Paul C. Williams

Interfacing Technology & Business
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Monday, November 25, 2013

Innovation Expanded

Over the last week or so, I've been reading "The Idea Factory", which is an interesting collection of stories about the evolution of Bell Labs.  I find these stories interesting, because it gives us insight about how the creative process works in a technological skunk works.

Right now the stories are focused on the development of solid-state transistors. In the late 40s and early 50s these devices could be reliably manufactured, but nobody really knew what to do with them.

I think we should all be able to agree that the invention of the solid-state transistor is an innovation of the most important kind.  But, to my astonishment, no!  According to the book, the technologists at Bell Labs did not believe that was so ... yet:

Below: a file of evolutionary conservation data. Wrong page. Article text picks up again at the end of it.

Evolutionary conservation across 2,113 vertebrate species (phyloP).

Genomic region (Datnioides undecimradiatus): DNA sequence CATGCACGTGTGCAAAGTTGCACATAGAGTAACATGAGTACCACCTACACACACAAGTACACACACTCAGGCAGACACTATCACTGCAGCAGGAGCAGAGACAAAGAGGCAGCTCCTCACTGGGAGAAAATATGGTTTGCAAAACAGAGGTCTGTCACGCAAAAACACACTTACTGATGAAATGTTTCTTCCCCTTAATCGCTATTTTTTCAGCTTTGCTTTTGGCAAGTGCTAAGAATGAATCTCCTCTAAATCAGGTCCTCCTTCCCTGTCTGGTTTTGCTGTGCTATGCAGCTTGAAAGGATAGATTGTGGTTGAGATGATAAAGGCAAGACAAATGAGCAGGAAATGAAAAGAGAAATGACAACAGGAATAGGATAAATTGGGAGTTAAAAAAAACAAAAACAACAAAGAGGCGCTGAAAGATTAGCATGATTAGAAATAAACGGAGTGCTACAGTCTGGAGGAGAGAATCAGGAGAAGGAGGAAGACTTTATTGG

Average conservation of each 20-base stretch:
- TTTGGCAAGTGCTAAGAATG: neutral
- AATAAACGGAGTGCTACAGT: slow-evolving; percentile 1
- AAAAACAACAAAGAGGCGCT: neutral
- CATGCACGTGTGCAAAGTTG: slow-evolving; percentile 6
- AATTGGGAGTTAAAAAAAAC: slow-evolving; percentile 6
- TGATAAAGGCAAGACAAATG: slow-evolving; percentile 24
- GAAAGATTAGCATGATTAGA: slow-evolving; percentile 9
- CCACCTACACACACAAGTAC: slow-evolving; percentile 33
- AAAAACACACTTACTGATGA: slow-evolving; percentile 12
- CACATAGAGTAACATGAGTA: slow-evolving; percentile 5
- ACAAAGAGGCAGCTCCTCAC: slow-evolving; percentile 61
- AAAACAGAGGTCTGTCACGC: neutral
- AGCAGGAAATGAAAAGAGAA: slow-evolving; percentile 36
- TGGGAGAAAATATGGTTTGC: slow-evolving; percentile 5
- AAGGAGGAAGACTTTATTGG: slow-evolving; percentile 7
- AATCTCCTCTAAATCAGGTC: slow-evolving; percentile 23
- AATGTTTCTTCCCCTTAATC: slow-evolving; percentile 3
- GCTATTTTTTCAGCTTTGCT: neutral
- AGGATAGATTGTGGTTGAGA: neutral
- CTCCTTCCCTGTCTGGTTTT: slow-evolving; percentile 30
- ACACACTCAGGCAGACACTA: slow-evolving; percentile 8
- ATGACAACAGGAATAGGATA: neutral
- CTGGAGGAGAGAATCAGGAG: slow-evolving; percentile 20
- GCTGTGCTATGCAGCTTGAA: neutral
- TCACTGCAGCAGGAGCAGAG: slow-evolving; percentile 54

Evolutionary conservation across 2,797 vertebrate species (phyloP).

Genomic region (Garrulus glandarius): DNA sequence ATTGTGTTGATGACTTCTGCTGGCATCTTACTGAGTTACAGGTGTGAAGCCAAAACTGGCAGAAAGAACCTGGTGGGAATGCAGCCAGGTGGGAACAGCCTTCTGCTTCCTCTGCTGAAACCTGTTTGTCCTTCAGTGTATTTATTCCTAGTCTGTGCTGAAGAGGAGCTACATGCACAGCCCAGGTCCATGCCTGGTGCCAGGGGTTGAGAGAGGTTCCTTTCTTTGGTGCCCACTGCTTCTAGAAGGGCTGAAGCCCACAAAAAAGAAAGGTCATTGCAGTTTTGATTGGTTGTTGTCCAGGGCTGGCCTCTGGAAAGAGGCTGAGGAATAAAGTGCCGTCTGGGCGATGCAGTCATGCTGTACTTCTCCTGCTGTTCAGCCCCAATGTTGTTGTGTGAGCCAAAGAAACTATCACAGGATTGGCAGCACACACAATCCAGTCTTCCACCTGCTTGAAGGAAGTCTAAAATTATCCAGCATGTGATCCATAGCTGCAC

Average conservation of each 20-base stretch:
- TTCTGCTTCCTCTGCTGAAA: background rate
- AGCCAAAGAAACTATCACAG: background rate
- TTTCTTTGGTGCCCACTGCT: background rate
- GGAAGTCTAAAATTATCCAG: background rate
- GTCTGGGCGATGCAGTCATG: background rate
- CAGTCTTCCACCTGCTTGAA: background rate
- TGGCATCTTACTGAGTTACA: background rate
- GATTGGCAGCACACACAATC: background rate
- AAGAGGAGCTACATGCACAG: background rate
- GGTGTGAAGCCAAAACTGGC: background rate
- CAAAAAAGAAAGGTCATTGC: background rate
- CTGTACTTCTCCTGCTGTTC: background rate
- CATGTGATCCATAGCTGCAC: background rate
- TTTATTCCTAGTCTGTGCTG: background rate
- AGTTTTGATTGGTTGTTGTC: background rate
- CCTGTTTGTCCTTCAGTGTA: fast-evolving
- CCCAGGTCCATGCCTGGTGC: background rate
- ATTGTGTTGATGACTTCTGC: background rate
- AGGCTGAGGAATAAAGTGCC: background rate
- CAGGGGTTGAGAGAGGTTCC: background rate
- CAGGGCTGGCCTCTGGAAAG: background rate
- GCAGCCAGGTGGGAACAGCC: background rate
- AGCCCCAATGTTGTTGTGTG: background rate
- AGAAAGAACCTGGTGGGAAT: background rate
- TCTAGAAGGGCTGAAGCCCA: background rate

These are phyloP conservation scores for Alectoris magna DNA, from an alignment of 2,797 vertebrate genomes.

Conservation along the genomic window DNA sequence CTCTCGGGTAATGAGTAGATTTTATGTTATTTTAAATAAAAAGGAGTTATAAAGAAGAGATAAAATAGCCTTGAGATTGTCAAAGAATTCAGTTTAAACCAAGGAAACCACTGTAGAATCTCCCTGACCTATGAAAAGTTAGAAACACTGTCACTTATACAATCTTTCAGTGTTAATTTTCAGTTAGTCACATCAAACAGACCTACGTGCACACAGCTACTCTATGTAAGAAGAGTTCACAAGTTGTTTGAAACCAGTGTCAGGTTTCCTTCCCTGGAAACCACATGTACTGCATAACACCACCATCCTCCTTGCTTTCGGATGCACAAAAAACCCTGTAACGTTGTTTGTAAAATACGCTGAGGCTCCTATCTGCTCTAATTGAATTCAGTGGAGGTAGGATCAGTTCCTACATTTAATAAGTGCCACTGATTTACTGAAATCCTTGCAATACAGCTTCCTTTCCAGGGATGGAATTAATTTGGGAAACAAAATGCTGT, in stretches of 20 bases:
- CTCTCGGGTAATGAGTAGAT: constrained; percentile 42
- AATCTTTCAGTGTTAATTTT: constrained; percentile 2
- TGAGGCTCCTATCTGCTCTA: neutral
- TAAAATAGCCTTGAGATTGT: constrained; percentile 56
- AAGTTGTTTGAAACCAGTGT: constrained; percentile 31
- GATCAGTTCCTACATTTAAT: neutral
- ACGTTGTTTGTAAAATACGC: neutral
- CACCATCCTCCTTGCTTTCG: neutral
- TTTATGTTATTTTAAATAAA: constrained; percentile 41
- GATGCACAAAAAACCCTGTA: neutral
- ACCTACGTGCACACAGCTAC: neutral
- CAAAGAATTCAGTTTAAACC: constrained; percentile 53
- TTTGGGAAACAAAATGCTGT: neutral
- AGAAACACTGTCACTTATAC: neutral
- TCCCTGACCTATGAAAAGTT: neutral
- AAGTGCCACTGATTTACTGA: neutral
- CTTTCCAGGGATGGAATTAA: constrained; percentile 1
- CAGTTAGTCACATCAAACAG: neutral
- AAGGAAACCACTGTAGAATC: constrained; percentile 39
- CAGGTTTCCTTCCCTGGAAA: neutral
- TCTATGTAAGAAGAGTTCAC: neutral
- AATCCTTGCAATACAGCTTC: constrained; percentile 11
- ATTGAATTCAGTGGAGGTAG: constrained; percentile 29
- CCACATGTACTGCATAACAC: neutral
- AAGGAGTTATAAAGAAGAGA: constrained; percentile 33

...Innovation was not a simple action but “a total process” of interrelated parts. “It is not just the discovery of new phenomena, nor the development of a new product or manufacturing technique, nor the creation of a new market,” he later wrote. “Rather, the process is all these things acting together in an integrated way toward a common industrial goal.”
...A Bell Labs development scientist named Eugene Gordon, points out that there were two corollaries to Morton’s view of innovation: The first is that if you haven’t manufactured the new thing in substantial quantities, you have not innovated; the second is that if you haven’t found a market to sell the product, you have not innovated.
This has really impacted how I think about innovation.  I used to think it was all about creation, but in this light it is also about production and dissemination.  These are different parts of the product life cycle, but truthfully must be incorporated into an innovation process before adoption can occur.

Image courtesy of Janaka Dharmasena at

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